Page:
National Labor Relations Board Social Media Policy Protected Concerted Activity

The National Labor Relations Board is an independent agency of the United States federal government created in 1935 as part of the National Labor Relations Act. The Board consists of five presidentially-appointed... more +
The National Labor Relations Board is an independent agency of the United States federal government created in 1935 as part of the National Labor Relations Act. The Board consists of five presidentially-appointed members, who are charged with overseeing union elections and hearing complaints of unfair labor practices under the NLRA.    less -
News & Analysis as of

Social Media Policy Cannot Prevent Employee from Negative Responses to Customer Tweets

The National Labor Relations Board continues to interpret Section 7 of the NLRA to prevent employers from adopting social media policies that restrict employees’ ability to publically complain about their terms and conditions...more

Legal Risks with Managing Employees in the Social Media Era

Social media continues to be a growing platform for applicants, employees, and employers to use for marketing, company branding, and employee engagement. As with any computer technology, the use of social media in the...more

NLRB Continues to Target Employers’ Social Media Policies

In recent years, the National Labor Relations Board has placed increasing scrutiny on employers’ social media policies. The NLRB has specifically focused on whether such policies unlawfully interfere with employees’ right...more

Is Tweeting A Protected Concerted Activity?

According to the NLRB’s recent ruling in Chipotle Servs. LLC, 2016 BL 76781, tweeting can be a protected activity. In that decision, the presiding ALJ determined that Chipotle violated the NLRA when it directed an employee to...more

Personal Gripes v. Protected Concerted Activity: Where To Draw The Line Regarding An Employee’s Job-Related Complaint On Social...

threshold questionBy now, many people have heard about the Yelp/Eat24 employee who published a rant last month on social media platform Medium addressed to Company CEO Jeremy Stoppelman relating to how her entry-level...more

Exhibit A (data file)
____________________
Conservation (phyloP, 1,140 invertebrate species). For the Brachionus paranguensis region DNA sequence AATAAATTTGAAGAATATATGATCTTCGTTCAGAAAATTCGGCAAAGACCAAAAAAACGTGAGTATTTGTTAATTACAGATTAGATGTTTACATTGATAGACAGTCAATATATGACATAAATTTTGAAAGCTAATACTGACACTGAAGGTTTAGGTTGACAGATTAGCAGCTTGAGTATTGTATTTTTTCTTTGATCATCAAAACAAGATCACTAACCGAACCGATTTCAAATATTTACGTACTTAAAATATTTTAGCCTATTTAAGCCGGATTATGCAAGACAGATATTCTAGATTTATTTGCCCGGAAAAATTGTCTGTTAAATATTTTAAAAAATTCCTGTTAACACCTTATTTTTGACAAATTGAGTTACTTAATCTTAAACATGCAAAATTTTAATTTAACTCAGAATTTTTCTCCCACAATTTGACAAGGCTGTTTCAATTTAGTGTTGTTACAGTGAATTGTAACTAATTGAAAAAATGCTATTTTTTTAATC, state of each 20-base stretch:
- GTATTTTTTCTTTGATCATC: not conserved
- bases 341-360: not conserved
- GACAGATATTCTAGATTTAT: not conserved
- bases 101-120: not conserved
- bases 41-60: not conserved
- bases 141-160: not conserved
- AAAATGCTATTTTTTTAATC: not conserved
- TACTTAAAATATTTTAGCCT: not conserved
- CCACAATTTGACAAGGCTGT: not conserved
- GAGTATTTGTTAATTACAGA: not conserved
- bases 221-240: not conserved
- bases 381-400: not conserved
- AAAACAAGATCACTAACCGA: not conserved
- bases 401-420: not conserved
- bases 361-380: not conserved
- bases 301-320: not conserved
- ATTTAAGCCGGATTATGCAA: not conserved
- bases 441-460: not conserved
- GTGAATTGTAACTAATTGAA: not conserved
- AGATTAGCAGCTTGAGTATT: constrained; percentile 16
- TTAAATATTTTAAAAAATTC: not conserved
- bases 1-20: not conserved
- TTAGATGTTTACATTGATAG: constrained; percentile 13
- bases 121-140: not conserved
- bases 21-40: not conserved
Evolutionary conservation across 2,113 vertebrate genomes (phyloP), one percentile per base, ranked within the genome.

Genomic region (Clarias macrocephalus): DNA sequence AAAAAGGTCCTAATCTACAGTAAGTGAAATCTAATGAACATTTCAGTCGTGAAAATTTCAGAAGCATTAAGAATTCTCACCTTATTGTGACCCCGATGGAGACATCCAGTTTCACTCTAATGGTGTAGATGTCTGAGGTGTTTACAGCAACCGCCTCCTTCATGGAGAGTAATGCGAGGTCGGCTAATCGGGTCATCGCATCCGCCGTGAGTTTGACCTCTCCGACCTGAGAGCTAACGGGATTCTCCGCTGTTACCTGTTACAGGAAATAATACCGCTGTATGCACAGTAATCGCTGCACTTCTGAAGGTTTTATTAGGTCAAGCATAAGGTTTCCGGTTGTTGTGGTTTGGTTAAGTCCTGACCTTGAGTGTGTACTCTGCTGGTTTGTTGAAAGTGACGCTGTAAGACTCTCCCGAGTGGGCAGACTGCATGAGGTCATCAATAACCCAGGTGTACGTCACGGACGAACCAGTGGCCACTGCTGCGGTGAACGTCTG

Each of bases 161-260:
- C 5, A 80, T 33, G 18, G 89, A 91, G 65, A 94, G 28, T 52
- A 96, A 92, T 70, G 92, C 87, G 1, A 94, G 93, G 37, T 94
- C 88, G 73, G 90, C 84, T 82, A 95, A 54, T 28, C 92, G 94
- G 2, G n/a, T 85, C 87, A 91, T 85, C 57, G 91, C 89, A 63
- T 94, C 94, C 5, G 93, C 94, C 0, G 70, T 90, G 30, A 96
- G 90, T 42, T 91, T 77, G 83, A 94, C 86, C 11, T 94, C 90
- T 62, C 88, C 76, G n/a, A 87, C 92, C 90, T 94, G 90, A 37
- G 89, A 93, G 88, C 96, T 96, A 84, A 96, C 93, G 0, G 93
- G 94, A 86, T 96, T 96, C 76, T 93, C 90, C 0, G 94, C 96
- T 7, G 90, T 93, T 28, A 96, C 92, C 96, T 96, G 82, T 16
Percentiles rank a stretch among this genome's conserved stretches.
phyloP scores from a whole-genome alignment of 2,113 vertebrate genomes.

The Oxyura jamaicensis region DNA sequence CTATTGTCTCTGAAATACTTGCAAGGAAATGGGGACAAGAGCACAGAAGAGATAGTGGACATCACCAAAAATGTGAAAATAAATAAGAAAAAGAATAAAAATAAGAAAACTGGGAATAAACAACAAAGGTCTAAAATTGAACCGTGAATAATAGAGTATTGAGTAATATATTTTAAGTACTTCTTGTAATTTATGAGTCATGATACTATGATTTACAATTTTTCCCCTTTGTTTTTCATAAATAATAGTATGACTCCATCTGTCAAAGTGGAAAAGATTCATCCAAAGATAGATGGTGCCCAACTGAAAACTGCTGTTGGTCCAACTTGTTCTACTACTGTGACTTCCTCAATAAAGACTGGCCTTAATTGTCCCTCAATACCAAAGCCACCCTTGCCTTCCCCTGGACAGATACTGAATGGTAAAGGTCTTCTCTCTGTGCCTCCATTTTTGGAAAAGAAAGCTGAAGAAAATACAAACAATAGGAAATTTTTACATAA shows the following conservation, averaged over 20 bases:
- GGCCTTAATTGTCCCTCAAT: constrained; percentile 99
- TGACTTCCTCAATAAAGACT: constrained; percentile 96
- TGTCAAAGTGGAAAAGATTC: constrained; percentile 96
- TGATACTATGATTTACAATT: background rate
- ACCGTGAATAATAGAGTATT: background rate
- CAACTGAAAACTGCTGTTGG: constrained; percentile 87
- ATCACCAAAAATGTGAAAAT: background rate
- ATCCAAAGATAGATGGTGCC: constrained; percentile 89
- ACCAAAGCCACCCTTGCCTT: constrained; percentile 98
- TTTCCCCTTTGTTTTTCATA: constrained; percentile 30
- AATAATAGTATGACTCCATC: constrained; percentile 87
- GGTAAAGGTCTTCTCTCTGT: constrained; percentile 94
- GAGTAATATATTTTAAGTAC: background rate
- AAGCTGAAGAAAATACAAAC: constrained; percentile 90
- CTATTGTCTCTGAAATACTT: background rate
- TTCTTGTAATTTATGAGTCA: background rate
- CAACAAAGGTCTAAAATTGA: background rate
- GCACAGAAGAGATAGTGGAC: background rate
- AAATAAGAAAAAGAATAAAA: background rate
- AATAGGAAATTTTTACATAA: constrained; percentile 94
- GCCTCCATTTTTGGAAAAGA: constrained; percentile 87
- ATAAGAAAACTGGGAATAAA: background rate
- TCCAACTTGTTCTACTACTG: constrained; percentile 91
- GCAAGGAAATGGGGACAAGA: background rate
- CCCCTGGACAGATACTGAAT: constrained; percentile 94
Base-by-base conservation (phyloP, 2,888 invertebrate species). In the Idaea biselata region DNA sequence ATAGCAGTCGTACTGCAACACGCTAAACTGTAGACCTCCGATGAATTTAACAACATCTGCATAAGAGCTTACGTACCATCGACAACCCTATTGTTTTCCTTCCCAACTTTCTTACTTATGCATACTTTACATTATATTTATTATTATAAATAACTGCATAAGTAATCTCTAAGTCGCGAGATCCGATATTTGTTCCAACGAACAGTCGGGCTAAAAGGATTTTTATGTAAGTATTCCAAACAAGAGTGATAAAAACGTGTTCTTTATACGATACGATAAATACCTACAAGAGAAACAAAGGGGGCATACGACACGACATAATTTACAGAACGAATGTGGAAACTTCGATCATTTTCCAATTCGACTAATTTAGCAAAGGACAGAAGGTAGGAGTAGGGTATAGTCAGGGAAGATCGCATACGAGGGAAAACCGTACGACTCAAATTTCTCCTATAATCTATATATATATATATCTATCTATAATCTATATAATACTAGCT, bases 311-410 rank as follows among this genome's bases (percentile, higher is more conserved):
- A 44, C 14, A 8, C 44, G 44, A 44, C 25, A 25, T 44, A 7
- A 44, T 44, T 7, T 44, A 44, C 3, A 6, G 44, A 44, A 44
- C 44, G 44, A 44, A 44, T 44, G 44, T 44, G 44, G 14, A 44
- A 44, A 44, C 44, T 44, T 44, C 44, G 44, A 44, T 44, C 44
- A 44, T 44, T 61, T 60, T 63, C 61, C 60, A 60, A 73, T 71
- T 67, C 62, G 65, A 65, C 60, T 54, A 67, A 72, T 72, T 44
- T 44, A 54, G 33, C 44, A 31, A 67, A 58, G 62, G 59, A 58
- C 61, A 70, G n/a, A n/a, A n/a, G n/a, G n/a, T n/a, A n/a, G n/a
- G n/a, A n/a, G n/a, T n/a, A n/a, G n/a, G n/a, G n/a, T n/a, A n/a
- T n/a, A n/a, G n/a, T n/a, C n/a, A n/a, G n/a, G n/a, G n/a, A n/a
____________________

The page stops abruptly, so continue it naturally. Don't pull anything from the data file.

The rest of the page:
Where’s the “Dislike” Button? 2nd Circuit Affirms Employee-Friendly Social Media Ruling

In my last post on HR legalist, I outlined the current state of the law regarding employee social media use. One trend I have been following is the National Labor Relations Board’s expansion of protections for employees who...more

Discipline Based on Social Media Activity – An Update

Social media is no longer trendy. It’s commonplace, and so is discipline imposed because an employee posts something inappropriate. According to a Proskauer survey, 70 percent of employers report taking disciplinary action...more

Second Circuit Affirms NLRB View That Facebook "Likes" Are Protected Concerted Activity

Last week, the Second Circuit Court of Appeals backed the National Labor Relations Board’s position that employee social media postings are protected concerted activity under federal law, even if they use obscenities that...more

Second Circuit Sides With NLRB In Facebook Dispute

As employees continue to flock to social media in droves, employers have been craving additional guidance about how, if at all, they can regulate work-related posts. While it is no secret that employees in unionized and...more

Second Circuit Upholds NLRB's Triple Play Decision, Expanding Section 7 Protections for Employees' Social Media Activity

Obscenities alone—even when viewed by an employer's customers—do not deprive employees engaged in protected concerted activity of the National Labor Relations Act's ("NLRA" or the "Act") protections. So held the U.S. Court...more

Court “Likes” NLRB’s Determination that Facebook Posts Are Protected under the NLRA

The Second Circuit Court of Appeals recently upheld the National Labor Relations Board’s (NLRB) decision that employees’ Facebook posts are protected by the National Labor Relations Act (NLRA). Three D, LLC d/b/a Triple Play...more

Second Circuit Upholds NLRB Decision: Discharge of Employees for Facebook “Likes” Was Unlawful

On October 22, 2015, the Second Circuit Court of Appeals affirmed the National Labor Relations Board’s (NLRB) decision that Triple Play Sports Bar and Grille (Employer) violated Section 8(a)(1) of the National Labor Relations...more

Second Circuit Says Facebook Profanity Directed at Employer is Protected - Employer Violated NLRA by Terminating Two Employees...